Marvin Repinski: Music — our dreams are awakened

Published 5:15 pm Friday, December 17, 2021

“There’s a song in the air! There’s a star in the sky! There’s a mother’s deep prayer; and a baby’s low cry!  And the star rains its fire while the beautiful sing, for the manger of Bethlehem cradles a king!”  (Christmas hymn by Karl P. Harrington, 1861-1953).

Music including expressions, the accompaniment of myriad instruments and the variety of creative ways that voices can be brought together, is a marvel of being a human being! A line from the Dec. 14 obituary column of Leah Rae Bailey, shares many events and loves of her life. One line recalled her source of comfort.  “Snuggled up in her favorite chair, with a good book, a crackling fire, and the sound of a soft piano filling the room.”

The writer of Psalm 92 has left us similar words. “It is a good thing to give thanks unto the Lord, and to sing praises unto his name.  To tell of thy loving kindness.  Upon an instrument of ten strings, and up, on the lute; upon a loud instrument, and upon the harp.”

The grand joy of being surrounded by music of its many forms is to bring serenity, well-being and health to our lives. We have enough medical, spiritual, and psychological information available in our surroundings to know this:  a healthy mind makes for a healthy body and a healthy body makes for a healthy mind. Where does music fit in?  It can be everything!

When the Bible reads, “As much as it is possible, live peaceably with all persons.”  (Romans 12:18.)  When I participate in or am in the audience, or at home when music is part of the palette, I am at peace.  And the logic of music is:  A breathing in one’s self will create a breath that reaches to a larger world!

I’m presently reading a novel by Louise Erdrich, “The Master Butcher Singer’s Club.” It grants grand music insights.

The full revelation of the theme of life and music that the super creative author has created would certainly reward a reading of this novel as would be the satisfaction of reading her other writings!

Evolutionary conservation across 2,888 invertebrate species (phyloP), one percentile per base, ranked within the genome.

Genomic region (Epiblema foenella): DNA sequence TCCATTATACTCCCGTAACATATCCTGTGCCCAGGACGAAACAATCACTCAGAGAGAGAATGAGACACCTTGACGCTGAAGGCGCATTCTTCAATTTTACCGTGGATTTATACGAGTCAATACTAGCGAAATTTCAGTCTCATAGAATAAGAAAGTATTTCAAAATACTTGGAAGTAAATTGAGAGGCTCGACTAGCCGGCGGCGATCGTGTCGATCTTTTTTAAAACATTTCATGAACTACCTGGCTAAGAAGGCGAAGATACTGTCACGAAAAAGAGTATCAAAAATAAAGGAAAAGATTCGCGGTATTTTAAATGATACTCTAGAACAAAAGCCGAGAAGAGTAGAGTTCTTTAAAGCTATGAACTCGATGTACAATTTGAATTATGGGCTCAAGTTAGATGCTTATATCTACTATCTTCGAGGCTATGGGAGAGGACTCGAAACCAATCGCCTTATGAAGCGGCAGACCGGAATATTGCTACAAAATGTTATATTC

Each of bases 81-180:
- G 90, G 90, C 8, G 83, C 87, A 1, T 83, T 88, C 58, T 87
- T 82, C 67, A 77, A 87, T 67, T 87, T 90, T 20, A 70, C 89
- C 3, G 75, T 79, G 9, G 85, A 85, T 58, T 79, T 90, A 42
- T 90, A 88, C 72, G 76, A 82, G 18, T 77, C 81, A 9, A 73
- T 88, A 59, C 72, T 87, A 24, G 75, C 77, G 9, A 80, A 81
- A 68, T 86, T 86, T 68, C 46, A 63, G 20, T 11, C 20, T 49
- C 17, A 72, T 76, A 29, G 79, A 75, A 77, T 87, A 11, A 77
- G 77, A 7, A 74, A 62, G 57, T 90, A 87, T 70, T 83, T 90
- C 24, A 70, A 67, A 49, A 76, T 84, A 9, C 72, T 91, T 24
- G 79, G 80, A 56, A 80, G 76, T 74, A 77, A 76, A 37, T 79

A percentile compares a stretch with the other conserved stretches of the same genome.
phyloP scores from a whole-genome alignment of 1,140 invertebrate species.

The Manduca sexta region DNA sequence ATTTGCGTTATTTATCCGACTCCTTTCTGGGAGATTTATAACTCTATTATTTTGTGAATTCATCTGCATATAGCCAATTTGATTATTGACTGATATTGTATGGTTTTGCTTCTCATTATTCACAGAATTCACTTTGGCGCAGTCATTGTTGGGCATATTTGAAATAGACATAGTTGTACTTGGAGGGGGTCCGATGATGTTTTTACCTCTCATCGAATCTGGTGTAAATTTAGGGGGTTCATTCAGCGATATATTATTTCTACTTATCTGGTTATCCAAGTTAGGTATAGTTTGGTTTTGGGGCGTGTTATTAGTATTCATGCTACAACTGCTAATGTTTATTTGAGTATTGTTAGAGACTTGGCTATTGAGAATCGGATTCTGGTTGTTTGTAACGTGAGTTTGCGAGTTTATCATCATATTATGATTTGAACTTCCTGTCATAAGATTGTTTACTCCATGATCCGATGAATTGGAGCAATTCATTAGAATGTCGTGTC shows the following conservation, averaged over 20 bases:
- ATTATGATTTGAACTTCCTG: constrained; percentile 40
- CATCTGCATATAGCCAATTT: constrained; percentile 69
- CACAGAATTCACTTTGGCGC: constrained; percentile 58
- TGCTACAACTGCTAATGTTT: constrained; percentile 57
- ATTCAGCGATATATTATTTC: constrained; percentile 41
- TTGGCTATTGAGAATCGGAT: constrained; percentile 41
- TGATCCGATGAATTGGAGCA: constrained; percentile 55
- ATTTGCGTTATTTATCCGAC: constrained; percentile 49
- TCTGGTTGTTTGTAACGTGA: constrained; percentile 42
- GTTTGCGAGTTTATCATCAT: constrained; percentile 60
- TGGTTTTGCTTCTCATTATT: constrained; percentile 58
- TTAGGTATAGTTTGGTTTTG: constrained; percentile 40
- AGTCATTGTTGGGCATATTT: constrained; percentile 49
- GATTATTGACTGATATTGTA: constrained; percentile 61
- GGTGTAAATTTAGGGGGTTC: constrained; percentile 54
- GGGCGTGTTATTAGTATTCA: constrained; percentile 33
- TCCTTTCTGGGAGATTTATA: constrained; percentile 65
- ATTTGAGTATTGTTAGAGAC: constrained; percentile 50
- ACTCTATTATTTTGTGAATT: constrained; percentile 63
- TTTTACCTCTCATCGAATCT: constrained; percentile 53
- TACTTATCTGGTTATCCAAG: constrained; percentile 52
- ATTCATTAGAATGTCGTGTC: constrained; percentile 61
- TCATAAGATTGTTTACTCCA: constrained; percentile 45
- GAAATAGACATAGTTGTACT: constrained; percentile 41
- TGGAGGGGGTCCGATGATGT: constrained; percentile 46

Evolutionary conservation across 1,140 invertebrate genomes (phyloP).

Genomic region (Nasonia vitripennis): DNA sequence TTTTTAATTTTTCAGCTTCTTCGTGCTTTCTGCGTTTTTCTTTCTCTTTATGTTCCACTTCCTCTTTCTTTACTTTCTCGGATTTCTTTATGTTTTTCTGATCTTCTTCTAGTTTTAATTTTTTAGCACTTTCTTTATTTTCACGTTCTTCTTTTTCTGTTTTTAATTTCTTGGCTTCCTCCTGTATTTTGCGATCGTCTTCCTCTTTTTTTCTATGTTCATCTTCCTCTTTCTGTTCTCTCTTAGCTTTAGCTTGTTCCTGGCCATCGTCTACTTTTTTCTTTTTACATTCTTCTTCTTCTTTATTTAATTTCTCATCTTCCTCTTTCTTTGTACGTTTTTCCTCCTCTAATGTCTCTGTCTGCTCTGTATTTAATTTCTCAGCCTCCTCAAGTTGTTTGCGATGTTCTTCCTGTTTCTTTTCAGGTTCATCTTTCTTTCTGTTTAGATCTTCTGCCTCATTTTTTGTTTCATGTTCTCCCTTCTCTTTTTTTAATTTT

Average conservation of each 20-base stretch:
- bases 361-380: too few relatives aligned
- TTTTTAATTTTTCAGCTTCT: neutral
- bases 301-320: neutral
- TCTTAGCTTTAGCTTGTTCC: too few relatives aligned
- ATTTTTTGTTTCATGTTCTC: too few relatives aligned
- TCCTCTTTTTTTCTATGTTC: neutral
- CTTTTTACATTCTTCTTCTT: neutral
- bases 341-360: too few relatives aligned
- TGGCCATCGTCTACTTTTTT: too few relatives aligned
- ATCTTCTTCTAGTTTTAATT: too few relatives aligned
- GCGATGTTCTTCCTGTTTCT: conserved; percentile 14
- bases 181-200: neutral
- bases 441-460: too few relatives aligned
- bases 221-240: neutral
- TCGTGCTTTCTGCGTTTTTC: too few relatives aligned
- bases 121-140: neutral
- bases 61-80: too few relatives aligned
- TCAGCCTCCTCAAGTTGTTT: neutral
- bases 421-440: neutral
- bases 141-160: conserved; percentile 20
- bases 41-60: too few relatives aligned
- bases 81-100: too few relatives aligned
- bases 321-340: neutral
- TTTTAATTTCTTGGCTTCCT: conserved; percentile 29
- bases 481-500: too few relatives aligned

In reading this sobering but delightful journey of ordinary characters finding depth in their own voices, the enjoyment is that I have marked and counted 10 instances in the novel where music, singing, and harmonizing is invoked.

When a main character, Delphine, is working in a funeral home, she seems uplifted in her work by what? Music.

Here’s the larger scenario.  “He called me an undertaker — you know how I hate that.”  In the basement surrounding, conversing with Clarisse, an onlooker to a body’s preparation, was unsettled by the procedures.”  In one corner, a phonograph record played lovely, swelling opera music as she claimed that the notes had a soothing effect upon the flesh of the bodies she was working on, causing them somehow to absorb the fluids she pumped into them more evenly.  She swore it was true, but perhaps her current client did not appreciate opera music.”

We may be in strange lands with these events, but remember the main story is about how a group of men who butchered and prepared animals are the participants of a glorious singing club!

When reading the creatively written details of the worker’s lives, in the non-hospitable, grubby, smelly, gritty work in a slaughterhouse, I was pushed to realize how music can be of those workers, and did not let surroundings detour the voice’s gifts.

Think on Eleanor Roosevelt and her wisdom: you gain strength, courage, and confidence by every experience in which you really stop to look fear in the face — you can do the thing you think you cannot do.”  It’s part of the reason I support the “I’ll never learn to play that instrument in person, to start, one note at a time, to finally, even play without a score!”

A quality attributed to the poet and essayist John Ruskin reads, “In our whole life, melody, the music is broken off here and there by rests, and we foolishly think we have come to the end of time.  In the hymns of our lives, we lament that our voices must be silent and our part missing in the music.  Not without design, God writes the music of our lives … it is ours to not be dismayed at the rests.”

What we may agree occurred in history long ago, today is repeated.  “In the bleak midwinter, frosty wind made moaning.  Earth stood hard as iron.  Water like a stone; snow had fallen, snow on snow.  The hymn’s lines go on to state that a turn of glory may take place and finds those who receive the Good News.  The last line concludes, “What can I give Him; give my heart’”